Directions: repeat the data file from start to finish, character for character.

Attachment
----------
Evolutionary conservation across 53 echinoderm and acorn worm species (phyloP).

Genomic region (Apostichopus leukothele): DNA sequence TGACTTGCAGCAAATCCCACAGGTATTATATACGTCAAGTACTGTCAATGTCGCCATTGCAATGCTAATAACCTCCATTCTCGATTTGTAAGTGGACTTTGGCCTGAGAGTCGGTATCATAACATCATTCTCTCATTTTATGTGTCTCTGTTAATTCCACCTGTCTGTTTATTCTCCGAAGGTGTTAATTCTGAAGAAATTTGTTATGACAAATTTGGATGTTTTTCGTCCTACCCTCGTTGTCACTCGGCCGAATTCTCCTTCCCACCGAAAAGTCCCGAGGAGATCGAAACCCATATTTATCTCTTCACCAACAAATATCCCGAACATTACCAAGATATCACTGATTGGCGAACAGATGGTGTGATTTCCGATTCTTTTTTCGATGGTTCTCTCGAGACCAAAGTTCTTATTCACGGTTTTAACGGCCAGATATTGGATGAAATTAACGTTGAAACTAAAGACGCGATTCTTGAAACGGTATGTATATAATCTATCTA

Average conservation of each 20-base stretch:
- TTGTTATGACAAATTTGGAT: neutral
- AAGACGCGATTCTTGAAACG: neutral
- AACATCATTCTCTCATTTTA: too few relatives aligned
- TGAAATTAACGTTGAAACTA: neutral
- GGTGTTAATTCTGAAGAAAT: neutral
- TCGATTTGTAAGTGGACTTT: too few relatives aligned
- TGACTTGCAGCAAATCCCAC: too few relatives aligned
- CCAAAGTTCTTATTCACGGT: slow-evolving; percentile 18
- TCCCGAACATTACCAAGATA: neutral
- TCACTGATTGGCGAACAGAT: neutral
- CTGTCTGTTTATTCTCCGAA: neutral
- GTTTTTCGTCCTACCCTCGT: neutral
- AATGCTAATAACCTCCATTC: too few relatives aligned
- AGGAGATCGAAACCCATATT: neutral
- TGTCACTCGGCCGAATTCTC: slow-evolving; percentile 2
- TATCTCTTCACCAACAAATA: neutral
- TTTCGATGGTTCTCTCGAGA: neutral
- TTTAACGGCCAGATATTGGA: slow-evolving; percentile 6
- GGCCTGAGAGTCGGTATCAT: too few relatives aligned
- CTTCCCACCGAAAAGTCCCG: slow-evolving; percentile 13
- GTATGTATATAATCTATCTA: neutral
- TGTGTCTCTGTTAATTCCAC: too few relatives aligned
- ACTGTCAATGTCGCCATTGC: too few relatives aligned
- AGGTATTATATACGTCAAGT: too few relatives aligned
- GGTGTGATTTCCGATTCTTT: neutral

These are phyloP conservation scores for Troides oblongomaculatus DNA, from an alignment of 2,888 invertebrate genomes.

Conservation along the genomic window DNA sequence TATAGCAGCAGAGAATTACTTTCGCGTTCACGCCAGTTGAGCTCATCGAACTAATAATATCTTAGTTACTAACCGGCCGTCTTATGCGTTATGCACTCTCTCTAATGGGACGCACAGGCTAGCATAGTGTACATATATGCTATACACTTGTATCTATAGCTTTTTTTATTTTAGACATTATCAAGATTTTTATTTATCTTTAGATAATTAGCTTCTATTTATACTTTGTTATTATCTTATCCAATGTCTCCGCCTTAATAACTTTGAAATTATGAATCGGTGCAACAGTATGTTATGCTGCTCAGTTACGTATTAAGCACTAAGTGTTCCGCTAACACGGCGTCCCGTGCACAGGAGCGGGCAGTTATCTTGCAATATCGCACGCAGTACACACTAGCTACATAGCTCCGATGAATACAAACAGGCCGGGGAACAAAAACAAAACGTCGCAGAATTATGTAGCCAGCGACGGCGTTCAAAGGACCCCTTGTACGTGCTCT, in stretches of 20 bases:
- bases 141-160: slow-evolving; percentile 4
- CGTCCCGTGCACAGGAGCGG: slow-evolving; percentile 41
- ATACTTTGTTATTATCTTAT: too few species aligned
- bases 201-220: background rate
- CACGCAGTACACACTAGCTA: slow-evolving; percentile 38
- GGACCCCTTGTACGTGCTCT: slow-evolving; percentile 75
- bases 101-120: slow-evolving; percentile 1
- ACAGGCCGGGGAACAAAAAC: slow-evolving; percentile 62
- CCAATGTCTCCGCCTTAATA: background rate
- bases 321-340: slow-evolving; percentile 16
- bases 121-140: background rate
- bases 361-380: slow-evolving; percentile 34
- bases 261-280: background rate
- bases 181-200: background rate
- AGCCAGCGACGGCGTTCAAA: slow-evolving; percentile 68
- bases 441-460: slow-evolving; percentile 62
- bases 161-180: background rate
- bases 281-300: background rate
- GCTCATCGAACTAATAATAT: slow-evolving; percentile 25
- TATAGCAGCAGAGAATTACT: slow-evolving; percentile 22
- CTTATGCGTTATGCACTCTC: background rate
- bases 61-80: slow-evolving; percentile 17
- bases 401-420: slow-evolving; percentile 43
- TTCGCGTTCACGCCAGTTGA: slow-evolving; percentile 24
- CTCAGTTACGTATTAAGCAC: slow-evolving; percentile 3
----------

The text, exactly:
Evolutionary conservation across 53 echinoderm and acorn worm species (phyloP).

Genomic region (Apostichopus leukothele): DNA sequence TGACTTGCAGCAAATCCCACAGGTATTATATACGTCAAGTACTGTCAATGTCGCCATTGCAATGCTAATAACCTCCATTCTCGATTTGTAAGTGGACTTTGGCCTGAGAGTCGGTATCATAACATCATTCTCTCATTTTATGTGTCTCTGTTAATTCCACCTGTCTGTTTATTCTCCGAAGGTGTTAATTCTGAAGAAATTTGTTATGACAAATTTGGATGTTTTTCGTCCTACCCTCGTTGTCACTCGGCCGAATTCTCCTTCCCACCGAAAAGTCCCGAGGAGATCGAAACCCATATTTATCTCTTCACCAACAAATATCCCGAACATTACCAAGATATCACTGATTGGCGAACAGATGGTGTGATTTCCGATTCTTTTTTCGATGGTTCTCTCGAGACCAAAGTTCTTATTCACGGTTTTAACGGCCAGATATTGGATGAAATTAACGTTGAAACTAAAGACGCGATTCTTGAAACGGTATGTATATAATCTATCTA

Average conservation of each 20-base stretch:
- TTGTTATGACAAATTTGGAT: neutral
- AAGACGCGATTCTTGAAACG: neutral
- AACATCATTCTCTCATTTTA: too few relatives aligned
- TGAAATTAACGTTGAAACTA: neutral
- GGTGTTAATTCTGAAGAAAT: neutral
- TCGATTTGTAAGTGGACTTT: too few relatives aligned
- TGACTTGCAGCAAATCCCAC: too few relatives aligned
- CCAAAGTTCTTATTCACGGT: slow-evolving; percentile 18
- TCCCGAACATTACCAAGATA: neutral
- TCACTGATTGGCGAACAGAT: neutral
- CTGTCTGTTTATTCTCCGAA: neutral
- GTTTTTCGTCCTACCCTCGT: neutral
- AATGCTAATAACCTCCATTC: too few relatives aligned
- AGGAGATCGAAACCCATATT: neutral
- TGTCACTCGGCCGAATTCTC: slow-evolving; percentile 2
- TATCTCTTCACCAACAAATA: neutral
- TTTCGATGGTTCTCTCGAGA: neutral
- TTTAACGGCCAGATATTGGA: slow-evolving; percentile 6
- GGCCTGAGAGTCGGTATCAT: too few relatives aligned
- CTTCCCACCGAAAAGTCCCG: slow-evolving; percentile 13
- GTATGTATATAATCTATCTA: neutral
- TGTGTCTCTGTTAATTCCAC: too few relatives aligned
- ACTGTCAATGTCGCCATTGC: too few relatives aligned
- AGGTATTATATACGTCAAGT: too few relatives aligned
- GGTGTGATTTCCGATTCTTT: neutral

These are phyloP conservation scores for Troides oblongomaculatus DNA, from an alignment of 2,888 invertebrate genomes.

Conservation along the genomic window DNA sequence TATAGCAGCAGAGAATTACTTTCGCGTTCACGCCAGTTGAGCTCATCGAACTAATAATATCTTAGTTACTAACCGGCCGTCTTATGCGTTATGCACTCTCTCTAATGGGACGCACAGGCTAGCATAGTGTACATATATGCTATACACTTGTATCTATAGCTTTTTTTATTTTAGACATTATCAAGATTTTTATTTATCTTTAGATAATTAGCTTCTATTTATACTTTGTTATTATCTTATCCAATGTCTCCGCCTTAATAACTTTGAAATTATGAATCGGTGCAACAGTATGTTATGCTGCTCAGTTACGTATTAAGCACTAAGTGTTCCGCTAACACGGCGTCCCGTGCACAGGAGCGGGCAGTTATCTTGCAATATCGCACGCAGTACACACTAGCTACATAGCTCCGATGAATACAAACAGGCCGGGGAACAAAAACAAAACGTCGCAGAATTATGTAGCCAGCGACGGCGTTCAAAGGACCCCTTGTACGTGCTCT, in stretches of 20 bases:
- bases 141-160: slow-evolving; percentile 4
- CGTCCCGTGCACAGGAGCGG: slow-evolving; percentile 41
- ATACTTTGTTATTATCTTAT: too few species aligned
- bases 201-220: background rate
- CACGCAGTACACACTAGCTA: slow-evolving; percentile 38
- GGACCCCTTGTACGTGCTCT: slow-evolving; percentile 75
- bases 101-120: slow-evolving; percentile 1
- ACAGGCCGGGGAACAAAAAC: slow-evolving; percentile 62
- CCAATGTCTCCGCCTTAATA: background rate
- bases 321-340: slow-evolving; percentile 16
- bases 121-140: background rate
- bases 361-380: slow-evolving; percentile 34
- bases 261-280: background rate
- bases 181-200: background rate
- AGCCAGCGACGGCGTTCAAA: slow-evolving; percentile 68
- bases 441-460: slow-evolving; percentile 62
- bases 161-180: background rate
- bases 281-300: background rate
- GCTCATCGAACTAATAATAT: slow-evolving; percentile 25
- TATAGCAGCAGAGAATTACT: slow-evolving; percentile 22
- CTTATGCGTTATGCACTCTC: background rate
- bases 61-80: slow-evolving; percentile 17
- bases 401-420: slow-evolving; percentile 43
- TTCGCGTTCACGCCAGTTGA: slow-evolving; percentile 24
- CTCAGTTACGTATTAAGCAC: slow-evolving; percentile 3